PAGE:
Saturday, November 17, 2007

Neuroprotection From Rosemary

A study published in the October 2007 issue of Nature Reviews Neuroscience. and a study published online November 8 in the Journal of Neurochemistry, show that carnosic acid (CA), the active ingredient in the herb rosemary, activates a novel signaling pathway that protects brain cells from the free radical damage associated with stroke and other neurodegenerative conditions such as Parkinson's and Alzheimer's diseases.

CA from rosemary is proving to be neuroprotective, without producing the serious adverse effects characteristic of so many drugs used to treat neurodegenerative disease.

Rosemary has been used since the Middle Ages to treat disorders of the nervous system and to ward off sickness. However, the exact chemical pathways by which it works have, until now, been unknown.

Can you think of anything better than roasted potatoes with rosemary and garlic? If only someone would produce a low glycemic index potato!


Jim Waugh, MD said...

Isn't rosemary also a staple in the Mediterranean diet?

Ellen Troyer, MT MA said...

Rosemary is frequently used in Italy to flavor lamb and the Greeks put it in every thing, including some fish dishes.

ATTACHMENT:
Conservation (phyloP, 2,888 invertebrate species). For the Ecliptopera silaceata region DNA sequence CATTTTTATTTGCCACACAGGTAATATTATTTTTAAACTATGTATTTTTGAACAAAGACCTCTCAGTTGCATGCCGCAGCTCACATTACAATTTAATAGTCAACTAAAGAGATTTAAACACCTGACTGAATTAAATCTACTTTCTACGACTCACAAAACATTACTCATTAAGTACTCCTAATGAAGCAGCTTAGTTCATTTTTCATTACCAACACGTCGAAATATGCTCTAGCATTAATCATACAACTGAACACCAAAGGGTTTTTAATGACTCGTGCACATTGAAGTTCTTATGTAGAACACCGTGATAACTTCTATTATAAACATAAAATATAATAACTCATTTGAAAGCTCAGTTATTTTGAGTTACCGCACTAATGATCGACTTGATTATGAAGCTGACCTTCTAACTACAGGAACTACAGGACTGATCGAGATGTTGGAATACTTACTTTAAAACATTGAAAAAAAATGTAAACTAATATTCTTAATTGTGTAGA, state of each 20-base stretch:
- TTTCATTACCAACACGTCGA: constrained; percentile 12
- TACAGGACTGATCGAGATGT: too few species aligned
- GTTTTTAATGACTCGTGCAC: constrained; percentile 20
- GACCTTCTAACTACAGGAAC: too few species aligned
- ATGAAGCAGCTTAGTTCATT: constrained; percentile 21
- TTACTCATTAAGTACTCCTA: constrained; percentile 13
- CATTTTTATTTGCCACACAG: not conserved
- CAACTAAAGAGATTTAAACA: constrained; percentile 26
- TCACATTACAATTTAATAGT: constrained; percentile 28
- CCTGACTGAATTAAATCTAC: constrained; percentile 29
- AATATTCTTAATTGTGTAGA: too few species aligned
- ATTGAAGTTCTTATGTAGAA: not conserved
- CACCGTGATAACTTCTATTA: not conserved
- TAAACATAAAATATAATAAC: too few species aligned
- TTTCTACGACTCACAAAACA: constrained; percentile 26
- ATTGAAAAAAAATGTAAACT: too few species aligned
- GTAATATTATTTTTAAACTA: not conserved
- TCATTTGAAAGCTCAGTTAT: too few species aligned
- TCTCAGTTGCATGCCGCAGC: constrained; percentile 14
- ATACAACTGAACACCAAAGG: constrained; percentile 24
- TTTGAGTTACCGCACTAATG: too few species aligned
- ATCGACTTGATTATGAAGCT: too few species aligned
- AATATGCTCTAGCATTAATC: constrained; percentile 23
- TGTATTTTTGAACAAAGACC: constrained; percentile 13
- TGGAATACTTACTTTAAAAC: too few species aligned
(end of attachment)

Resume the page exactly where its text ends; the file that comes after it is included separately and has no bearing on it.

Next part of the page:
If memory serves, some Greek student still braid rosemary in their hair before a test to improve memory.

The ancients used rosemary as a symbol of remembrance during weddings and funerals, as well as a tonic to improve memory.

Isn't it fun when medical and biochemistry journals publish studies explaining why the ancients were so often right when they used specific herbs for specific maladies?

Royce said...

Rosemary is also a great border plant for areas of your garden you want to protect from deers. They dislike the scent.

Ada said...

How often would you have to incorporate rosemary to achieve these effects?

Sue Ann said...

I love your blog! I have some new healthy recipes! Thank you! This is great right before Thanksgiving!

Ellen Troyer, MT MA said...

Hi Ada,

I don't have that answer, but if you incorporate more fresh or dried rosemary into your recipes, you should notice a difference in your memory.

tabatha said...

If only we had this blog DURRING college! A memory booster really could have done me some good!

I love how easy your health suggestions are. I don't have to eat tofu and cardboard tasting carbs to be healthy...THANK YOU!

alex c said...

Here are a few tips for cooking with Rosemary:

For the best lemon-pine flavor of rosemary, crush or mince a small amount of the fresh leaves in your hands prior to use in cooking.
Dip rosemary branches in olive oil and use as a meat baster.
Use rosemary stalks in place of stainless steel or wooden kebab skewers.
Just for grilling: Strip leaves from fresh rosemary stalks for use in cooking; place stalks on coals to scent food as it grills.